"I think it is entirely legitimate to put these questions to CBS News. I would ask if FAIR [Fairness & Accuracy In Reporting] gives such awards? Does Media Matters? Is that appropriate? I think journalism which is disguised advocacy isn't what I admire, on either side of the political equation."
Attkisson and CBS News did not respond to several requests for comment. But in a statement to Politico , CBS News said:
CBS News journalists are regularly honored by a broad spectrum of organizations for their outstanding original reporting.
But for some observers, such as Marty Steffens -- former San Francisco Examiner editor and a journalism professor at the University of Missouri School of Journalism -- damage can be done to the CBS brand.
"It does damage the brand to accept an award from a group that seeks to influence the news," Steffens said in an e-mail. "Many such organizations out there seek to 'sway' reporters through contests and awards. Accepting in person ... is never a good idea. That is to say, I don't know the specifics here... but generally speaking is not a good idea."
Ed Chen, former Bloomberg reporter and past president of the White House Correspondents Association, added:
"A group can dish out all the journalism awards it wants, no matter what its bias. But accepting such awards is another thing."
Pam Fine, journalism professor at the University of Kansas and former managing editor for The Indianapolis Star, said reporters should choose the awards they acknowledge carefully.
"I believe the best policy for journalists is to accept awards from industry-recognized journalism organizations that are non partisan. These include universities such as Columbia which administers the Pulitzer Prizes, Georgia which administers the Peabody Awards and associations such as the American Society of News Editors and the Radio Television Digital News Association.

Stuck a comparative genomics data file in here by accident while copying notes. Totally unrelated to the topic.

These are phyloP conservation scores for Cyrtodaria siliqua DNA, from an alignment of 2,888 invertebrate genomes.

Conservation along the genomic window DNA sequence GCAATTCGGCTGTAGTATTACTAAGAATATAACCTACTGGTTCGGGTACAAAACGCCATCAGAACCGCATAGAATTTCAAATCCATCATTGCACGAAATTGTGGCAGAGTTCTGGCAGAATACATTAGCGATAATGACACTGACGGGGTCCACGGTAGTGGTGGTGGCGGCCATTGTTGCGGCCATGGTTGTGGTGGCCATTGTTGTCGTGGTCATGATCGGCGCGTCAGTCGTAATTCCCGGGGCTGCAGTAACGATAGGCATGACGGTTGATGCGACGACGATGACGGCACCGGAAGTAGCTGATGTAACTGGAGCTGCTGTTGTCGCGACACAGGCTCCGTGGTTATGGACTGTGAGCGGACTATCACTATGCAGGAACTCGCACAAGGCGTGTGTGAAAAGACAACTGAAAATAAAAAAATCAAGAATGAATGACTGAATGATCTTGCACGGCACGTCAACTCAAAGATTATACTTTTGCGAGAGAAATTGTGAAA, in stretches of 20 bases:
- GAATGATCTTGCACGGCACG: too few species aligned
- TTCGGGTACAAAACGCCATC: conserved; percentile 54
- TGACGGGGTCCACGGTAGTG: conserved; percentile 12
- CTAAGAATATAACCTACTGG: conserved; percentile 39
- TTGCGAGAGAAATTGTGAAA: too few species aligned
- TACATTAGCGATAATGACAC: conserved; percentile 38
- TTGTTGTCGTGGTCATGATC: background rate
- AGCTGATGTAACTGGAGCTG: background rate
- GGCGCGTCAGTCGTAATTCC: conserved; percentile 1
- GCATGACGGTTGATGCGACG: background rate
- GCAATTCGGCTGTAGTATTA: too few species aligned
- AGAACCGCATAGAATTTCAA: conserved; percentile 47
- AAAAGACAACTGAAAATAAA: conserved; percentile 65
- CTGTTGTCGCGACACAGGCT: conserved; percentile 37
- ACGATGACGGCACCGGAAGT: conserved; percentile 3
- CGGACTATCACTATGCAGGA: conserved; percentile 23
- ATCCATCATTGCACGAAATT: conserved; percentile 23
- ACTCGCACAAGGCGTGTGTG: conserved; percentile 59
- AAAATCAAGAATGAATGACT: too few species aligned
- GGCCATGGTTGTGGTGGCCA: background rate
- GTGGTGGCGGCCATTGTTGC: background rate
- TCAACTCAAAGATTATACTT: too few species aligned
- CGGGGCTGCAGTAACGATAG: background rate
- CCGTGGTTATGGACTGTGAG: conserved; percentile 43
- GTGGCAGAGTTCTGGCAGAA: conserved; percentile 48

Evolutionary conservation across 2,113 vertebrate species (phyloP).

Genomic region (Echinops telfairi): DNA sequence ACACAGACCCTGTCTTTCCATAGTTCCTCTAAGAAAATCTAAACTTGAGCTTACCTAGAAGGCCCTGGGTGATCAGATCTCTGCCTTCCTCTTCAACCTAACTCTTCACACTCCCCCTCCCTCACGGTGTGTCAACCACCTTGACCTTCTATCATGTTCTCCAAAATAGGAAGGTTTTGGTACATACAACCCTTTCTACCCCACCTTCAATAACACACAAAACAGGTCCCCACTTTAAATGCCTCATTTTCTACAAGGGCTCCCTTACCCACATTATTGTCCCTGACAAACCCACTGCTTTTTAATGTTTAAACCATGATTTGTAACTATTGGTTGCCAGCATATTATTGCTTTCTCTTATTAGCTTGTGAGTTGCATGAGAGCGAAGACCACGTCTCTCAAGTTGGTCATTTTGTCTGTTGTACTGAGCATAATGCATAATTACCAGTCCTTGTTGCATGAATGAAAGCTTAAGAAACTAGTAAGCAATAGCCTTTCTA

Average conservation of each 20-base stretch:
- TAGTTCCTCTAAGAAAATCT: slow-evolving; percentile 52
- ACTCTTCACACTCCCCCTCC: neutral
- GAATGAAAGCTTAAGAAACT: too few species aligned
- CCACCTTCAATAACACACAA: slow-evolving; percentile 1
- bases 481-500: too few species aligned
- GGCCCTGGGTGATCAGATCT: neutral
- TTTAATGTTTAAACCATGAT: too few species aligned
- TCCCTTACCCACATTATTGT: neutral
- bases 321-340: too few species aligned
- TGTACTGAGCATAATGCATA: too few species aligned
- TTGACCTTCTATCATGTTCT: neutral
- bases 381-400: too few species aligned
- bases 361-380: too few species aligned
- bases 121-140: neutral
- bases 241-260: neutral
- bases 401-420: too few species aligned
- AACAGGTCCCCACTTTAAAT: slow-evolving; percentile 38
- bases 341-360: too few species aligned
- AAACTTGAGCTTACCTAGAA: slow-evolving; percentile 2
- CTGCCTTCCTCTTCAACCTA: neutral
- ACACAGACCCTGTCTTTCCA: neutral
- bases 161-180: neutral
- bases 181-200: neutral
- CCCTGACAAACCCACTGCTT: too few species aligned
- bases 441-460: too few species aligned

"I think journalists who accept awards from partisan groups jeopardize their credibility with folks on the other side of the equation and should think carefully about their own credibility and that of their news organizations before accepting such awards."
Charles Davis, associate professor at the University of Missouri School of Journalism, agreed.
"I don't think that journalists should ever accept awards or any recognition from advocacy groups. At the heart of journalism lies independence," Davis said. "I'm not going to ever applaud a journalist for accepting an award that essentially recognizes the fact that the advocacy group likes what they reported. There are a lot of advocacy groups that hand these things over and I think that journalists should shy away from them. These are partisan advocates."
Marvin Kalb, former host of Meet the Press and a 30-year television journalist, had a simple option for Attkisson:
"If I were in Ms. Attkisson's shoes, I'd thank CPAC but be too busy to show up to receive the award. Not all awards are equal."